Use Your Inner Wisdom to Set Boundaries

“I draw circles and sacred boundaries about me; fewer and fewer climb with me up higher and higher mountains – I am building a mountain chain out of ever-holier mountains.” – Friedrich Nietzsche

When we engage in behaviors that run counter to our values or how we see ourselves as people, the result is often an internal sense of distress.  It can be difficult to assert yourself in situations where it would be “easier” to just go along with the actions of others or to remain quiet.  The truth is that in the long-term, a sacrifice is made when we engage in overt or covert behaviors that are not in line with our values.  It often takes deep reflection and practice to begin to stand up for those things which we know to be right or true.

Use “Wise Speech” to Set Boundaries

Psychology Today blogger Toni Bernhard, J.D., incorporates Buddhist teachings on wise speech into an approach to setting wise boundaries:

Is it true to yourself?

Pause to reflect on whether or not what you are about to do (or not do) is true to your values.  Ask yourself honestly about your intentions and motivations behind your actions.  Are you about to behave in a way that you can feel proud of or do you feel a sense of regret forming in the pit of your stomach?  Many people get caught in a trap of behaving in ways that are not in line with their values out of a sense of social pressure.  Other times, it simply feels “easier” to go along with things that make you uncomfortable.

Begin to ask yourself if the choice to act (or not act) in ways that are not in line with your values is truly “easy” in the grand scheme of things.  What are the short-term and long-term consequences of your behaviors to the way you see yourself?  To the way others see you?  To your relationships?

Pause to mindfully reflect upon what you are about to do (or not do) and notice what thoughts, feelings, and bodily sensations arise within.  If the world was watching would you be proud of yourself?  Be kind to yourself and recognize that we all make mistakes sometimes.  Try to avoid extreme thinking like “I should never make mistakes” and instead adopt a compassionate and mindful attitude towards yourself.  When mistakes do happen, reflect on what important lesson needs to be learned.

Choosing to become more mindfully self-aware in the present moment makes it less likely that you will engage in impulsive, careless, or otherwise regrettable actions.  Notice what you are about to do or say before doing or saying it.  Consider the effects that your actions will have on others and make fully aware and informed decisions.  If what you are about to say or do feels somehow “wrong” to you, honor your deeper wisdom and intuition.  Listen to what your inner voice is telling you and respond with mindfulness.

Is what you are about to say or do kind and helpful to yourself?

Sometimes we engage in behaviors that we believe other people would like, but that are not truly in our own best interests.  If you have the sense that what you are about to say or do will be harmful to yourself in some way, explore your motivations honestly. What are you hoping to gain from others?  Consider the reasoning behind your potential willingness to set your own needs or wants aside.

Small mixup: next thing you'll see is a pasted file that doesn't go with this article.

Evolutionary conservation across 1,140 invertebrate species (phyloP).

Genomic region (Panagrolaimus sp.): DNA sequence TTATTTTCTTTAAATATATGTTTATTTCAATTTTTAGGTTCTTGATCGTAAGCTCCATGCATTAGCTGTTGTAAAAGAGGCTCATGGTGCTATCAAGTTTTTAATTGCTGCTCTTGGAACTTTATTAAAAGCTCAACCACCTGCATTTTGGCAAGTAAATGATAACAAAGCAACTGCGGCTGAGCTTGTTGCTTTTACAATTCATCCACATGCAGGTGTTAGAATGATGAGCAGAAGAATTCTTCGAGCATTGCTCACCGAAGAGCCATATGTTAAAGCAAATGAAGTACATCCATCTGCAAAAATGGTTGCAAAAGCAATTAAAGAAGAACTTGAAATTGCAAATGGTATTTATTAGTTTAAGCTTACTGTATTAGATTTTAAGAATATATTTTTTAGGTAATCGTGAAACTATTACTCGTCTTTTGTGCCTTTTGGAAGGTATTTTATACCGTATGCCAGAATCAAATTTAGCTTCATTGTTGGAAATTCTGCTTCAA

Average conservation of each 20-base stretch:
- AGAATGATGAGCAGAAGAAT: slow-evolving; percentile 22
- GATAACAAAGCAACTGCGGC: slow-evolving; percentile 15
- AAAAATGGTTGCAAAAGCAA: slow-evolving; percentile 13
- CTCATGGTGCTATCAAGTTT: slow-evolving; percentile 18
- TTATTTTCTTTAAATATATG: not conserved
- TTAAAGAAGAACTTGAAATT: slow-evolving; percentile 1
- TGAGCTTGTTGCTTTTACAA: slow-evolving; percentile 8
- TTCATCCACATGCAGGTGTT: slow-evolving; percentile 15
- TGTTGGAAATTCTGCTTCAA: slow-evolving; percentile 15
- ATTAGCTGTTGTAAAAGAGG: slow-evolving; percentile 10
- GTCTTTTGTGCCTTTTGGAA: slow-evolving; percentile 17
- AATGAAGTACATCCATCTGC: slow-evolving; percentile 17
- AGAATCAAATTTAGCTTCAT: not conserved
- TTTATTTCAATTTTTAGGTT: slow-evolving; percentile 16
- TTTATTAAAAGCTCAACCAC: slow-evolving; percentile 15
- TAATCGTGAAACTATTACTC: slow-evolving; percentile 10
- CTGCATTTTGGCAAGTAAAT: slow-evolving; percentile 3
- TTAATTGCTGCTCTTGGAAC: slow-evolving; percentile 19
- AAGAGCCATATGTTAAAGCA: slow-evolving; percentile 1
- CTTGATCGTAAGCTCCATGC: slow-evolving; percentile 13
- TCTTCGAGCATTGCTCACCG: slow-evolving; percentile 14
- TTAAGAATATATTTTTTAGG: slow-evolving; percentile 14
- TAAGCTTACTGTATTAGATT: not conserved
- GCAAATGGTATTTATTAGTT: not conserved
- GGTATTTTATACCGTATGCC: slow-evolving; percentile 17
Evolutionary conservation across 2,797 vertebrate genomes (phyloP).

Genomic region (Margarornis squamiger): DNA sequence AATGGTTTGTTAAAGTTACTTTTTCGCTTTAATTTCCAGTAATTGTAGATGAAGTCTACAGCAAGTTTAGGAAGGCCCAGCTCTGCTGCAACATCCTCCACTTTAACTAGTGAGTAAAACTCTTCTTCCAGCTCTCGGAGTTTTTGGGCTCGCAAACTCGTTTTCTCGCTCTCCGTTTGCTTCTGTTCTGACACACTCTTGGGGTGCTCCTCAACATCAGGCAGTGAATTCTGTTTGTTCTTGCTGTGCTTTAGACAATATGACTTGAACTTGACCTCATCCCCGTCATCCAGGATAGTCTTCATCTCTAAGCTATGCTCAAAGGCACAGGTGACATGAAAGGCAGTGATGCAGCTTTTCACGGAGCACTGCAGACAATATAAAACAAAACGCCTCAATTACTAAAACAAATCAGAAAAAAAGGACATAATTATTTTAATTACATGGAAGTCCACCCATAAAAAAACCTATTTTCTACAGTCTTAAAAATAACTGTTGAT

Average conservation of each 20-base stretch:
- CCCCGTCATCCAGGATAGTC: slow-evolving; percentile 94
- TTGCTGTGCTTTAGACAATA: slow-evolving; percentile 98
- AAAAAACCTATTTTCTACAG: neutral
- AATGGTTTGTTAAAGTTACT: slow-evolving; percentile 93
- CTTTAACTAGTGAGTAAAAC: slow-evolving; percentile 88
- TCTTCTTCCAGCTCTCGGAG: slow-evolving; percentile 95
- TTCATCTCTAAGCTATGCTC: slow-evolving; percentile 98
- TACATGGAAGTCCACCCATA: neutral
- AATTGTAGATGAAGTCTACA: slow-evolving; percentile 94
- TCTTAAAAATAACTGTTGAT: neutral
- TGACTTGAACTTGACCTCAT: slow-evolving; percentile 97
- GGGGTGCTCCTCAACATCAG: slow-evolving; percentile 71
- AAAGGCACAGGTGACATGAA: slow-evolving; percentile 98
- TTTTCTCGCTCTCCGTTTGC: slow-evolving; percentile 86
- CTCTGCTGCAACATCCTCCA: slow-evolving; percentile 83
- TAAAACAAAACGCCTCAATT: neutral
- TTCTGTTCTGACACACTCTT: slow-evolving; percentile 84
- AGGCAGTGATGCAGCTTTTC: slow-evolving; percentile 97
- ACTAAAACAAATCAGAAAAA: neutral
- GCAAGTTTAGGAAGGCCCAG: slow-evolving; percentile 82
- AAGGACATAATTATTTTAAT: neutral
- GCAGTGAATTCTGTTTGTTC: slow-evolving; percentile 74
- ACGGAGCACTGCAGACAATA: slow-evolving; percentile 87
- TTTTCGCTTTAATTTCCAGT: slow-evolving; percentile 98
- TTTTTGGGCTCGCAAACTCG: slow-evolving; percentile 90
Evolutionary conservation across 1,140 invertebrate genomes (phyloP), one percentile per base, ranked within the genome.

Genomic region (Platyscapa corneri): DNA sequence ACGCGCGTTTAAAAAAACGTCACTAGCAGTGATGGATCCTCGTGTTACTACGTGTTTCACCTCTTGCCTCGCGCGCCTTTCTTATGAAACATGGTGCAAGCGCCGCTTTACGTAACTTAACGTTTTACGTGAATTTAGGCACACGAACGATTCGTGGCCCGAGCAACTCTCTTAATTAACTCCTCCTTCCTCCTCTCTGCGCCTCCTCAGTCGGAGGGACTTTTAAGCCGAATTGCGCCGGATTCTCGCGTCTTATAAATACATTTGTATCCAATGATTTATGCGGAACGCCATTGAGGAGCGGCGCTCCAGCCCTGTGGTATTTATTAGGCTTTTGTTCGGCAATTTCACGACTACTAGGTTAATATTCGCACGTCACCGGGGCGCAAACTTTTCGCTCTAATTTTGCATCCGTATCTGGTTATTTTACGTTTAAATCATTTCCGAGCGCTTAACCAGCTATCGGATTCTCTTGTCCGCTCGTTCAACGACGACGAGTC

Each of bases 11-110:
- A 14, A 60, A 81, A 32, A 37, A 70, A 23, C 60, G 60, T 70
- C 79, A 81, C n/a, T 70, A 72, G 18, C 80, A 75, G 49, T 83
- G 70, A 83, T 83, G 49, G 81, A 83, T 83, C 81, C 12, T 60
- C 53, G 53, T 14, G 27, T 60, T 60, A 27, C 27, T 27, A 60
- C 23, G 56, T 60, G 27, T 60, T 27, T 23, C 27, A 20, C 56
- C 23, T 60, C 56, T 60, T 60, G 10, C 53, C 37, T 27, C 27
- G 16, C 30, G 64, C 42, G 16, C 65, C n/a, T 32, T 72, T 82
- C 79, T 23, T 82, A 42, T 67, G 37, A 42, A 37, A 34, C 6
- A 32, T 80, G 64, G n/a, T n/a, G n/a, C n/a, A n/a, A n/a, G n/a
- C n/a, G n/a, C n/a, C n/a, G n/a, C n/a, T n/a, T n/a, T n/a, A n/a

There are times when it is appropriate and loving to allow our own needs to temporarily rest on the back burner if someone we love is in need or danger.  Other times, we end up putting ourselves in the position of the martyr unnecessarily.  It is important to recognize those times in which we must set boundaries to protect our own physical, mental, or emotional health.  Many people have powerful urges to jump in and “help” or “save” someone who really needs to learn difficult lessons for themselves.

It is crucial to remember the value of taking care of yourself before helping others.  If you are physically, mentally, or emotionally drained and depleted, you are not going to be helpful to others in way you desire.  Take the time to employ self-care strategies into your life so that your “gas tank” is “full.”

Notice times when it is in your best interest to say no to a request or invitation.  Tap into your inner intuition and mindfully notice your initial reaction (i.e., thoughts, feelings, or sensations) to the requests or demands from another person.  If you feel tension develop in your stomach or neck when something is asked of you, don’t ignore it.  Your body is trying to tell you something important, if only you will listen.

What is your experience with setting personal boundaries with yourself and others?  Do you often say “yes” when you would rather say “no?”  Explore the consequences of your own pattern with boundaries and limits.  Become more mindfully tuned in to your thoughts, feelings, and physical sensations.  Use your inner wisdom and intuition to set healthy boundaries that are in line with your true values.  Choose to treat yourself with more kindness, compassion, and forgiveness.  Notice the difference inside.

– – – – – – – – – – – – – – – – – – – – – – – – – – – – – – – – – – – – – – – – – – – – – – – – – – – – – – – – – – – – – – – – –

Bernhard, T. (2011, August 24). When to say “no” or “not now” [Web log message]. Retrieved from

Featured image: Undulating fence by The Wandering Angel / CC BY 2.0

About Laura K. Schenck, Ph.D., LPC

I am a Licensed Professional Counselor (LPC) with a Ph.D. in Counseling Psychology from the University of Northern Colorado. Some of my academic interests include: Dialectical Behavior Therapy, mindfulness, stress reduction, work/life balance, mood disorders, identity development, supervision & training, and self-care.

What's On Your Mind?